Even more significant, the Fourth Department ordered that the Defendant’s cross-motion for summary judgment be granted and the complaint dismissed. Going forward, a debt buyer, at least in the Fourth Department, will face loss of its case if it makes a motion for summary judgment that inadequately proves standing or inadequately authenticates creditor records. Click here for a link to the Court’s decision.
Jason Shear makes pro-consumer law in Buffalo City Court. The Court in Midland Funding LLC v. Wilber rules an attorney for a debt buyer cannot use a Notice to Admit to prove their case.
We recently had a client who was sued by the debt buyer Midland Funding. Midland Funding was being represented by the law firm of Cohen & Slamowitz. The attorney for Midland Funding sent us a Notice to Admit asking us to admit or deny various issues. I made a motion to the court to strike Midland Funding’s Notice to Admit. Adopting the argument from my Memorandum of Law, the court ruled that the Notice to Admit sent by Cohen & Slamowitz was improper, as it sought to elicit responses that go to the heart of the dispute. Furthermore, the court ruled that the purpose of a Notice to Admit is to eliminate from dispute those matters about which there could be no controversy. It cannot be used to request admission of material issues or ultimate issues or facts.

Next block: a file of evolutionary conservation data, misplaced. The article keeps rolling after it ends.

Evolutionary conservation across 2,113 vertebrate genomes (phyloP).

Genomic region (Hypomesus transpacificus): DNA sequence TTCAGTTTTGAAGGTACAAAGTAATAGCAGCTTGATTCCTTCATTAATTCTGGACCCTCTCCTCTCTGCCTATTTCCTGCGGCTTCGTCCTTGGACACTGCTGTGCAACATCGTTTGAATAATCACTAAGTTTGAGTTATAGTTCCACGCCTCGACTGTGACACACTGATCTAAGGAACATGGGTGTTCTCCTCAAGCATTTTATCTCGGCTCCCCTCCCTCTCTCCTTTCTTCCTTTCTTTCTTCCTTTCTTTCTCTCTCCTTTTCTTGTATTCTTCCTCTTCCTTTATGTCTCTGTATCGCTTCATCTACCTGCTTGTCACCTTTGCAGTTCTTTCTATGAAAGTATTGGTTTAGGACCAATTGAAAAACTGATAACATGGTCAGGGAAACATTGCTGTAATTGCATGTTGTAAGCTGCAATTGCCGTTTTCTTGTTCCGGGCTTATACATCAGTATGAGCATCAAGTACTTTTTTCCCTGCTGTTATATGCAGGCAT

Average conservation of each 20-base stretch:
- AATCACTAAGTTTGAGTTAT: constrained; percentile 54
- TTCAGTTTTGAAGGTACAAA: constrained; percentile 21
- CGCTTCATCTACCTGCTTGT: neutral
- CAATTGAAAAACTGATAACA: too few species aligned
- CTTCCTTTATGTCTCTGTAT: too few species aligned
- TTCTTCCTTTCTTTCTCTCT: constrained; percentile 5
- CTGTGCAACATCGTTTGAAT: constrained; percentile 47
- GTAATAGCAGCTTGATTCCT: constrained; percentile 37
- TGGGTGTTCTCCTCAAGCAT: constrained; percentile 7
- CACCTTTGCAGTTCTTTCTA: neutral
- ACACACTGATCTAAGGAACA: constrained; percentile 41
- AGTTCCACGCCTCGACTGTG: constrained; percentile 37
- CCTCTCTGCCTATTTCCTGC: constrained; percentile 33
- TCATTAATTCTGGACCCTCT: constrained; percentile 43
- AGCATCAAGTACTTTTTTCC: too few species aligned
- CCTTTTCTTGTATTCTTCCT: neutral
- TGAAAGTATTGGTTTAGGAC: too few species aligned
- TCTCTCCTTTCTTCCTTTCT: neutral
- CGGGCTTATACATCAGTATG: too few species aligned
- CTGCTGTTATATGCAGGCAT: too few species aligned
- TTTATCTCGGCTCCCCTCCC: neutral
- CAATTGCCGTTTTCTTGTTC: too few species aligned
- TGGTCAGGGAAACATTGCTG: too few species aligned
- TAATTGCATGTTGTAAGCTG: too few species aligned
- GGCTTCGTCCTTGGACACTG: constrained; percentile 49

To explain, in Cohen & Slamowitz’s Notice to Admit, they asked if my client had an account with Target National Bank and if she utilized credit from Target National Bank. Since these are questions that are at the heart of the dispute, we were able to make case law that such a Notice to Admit, as used by many debt collection law firms, is improper.
Many attorneys for debt buyers, including Midland Funding, include these types of inappropriate questions in the Notice to Admit because not only do they have little evidence to establish their case, but they have little interest in obtaining real evidence to prove their case. Instead, they will oftentimes try to win their case by using our client’s own admissions. Furthermore, many debt buyers include these improper questions hoping that the consumer does not respond within the allowable time frame, thereby deeming those questions as an admission that the consumer does owe the alleged debt.
In other words, failure to respond is treated as an admission of all the requested statements. The debt buyer’s attorney then appends those statements to a summary judgment motion and seeks to prevail in the third party debt collection case even though they presented little or none of their own evidence. By serving a Notice to Admit collectors prey on unrepresented New York consumers’ lack of legal knowledge, attempting to prove their case by “sleight of hand” when they cannot do so by evidence in the NY Courts.
Many Notices to Admit, as sent by numerous debt collection law firms, are improper. A Notice to Admit in New York is restricted to several narrow limits including those items as to which the party requesting the admission reasonably believes there can be no substantial dispute at trial and which are within the knowledge of such other party or can be ascertained by him or her upon reasonable inquiry. A Notice to Admit cannot be used as a substitute for existing discovery devices or a subterfuge for obtaining further discovery. In addition, a Notice to Admit cannot be used to ask questions pertaining to the heart of the dispute.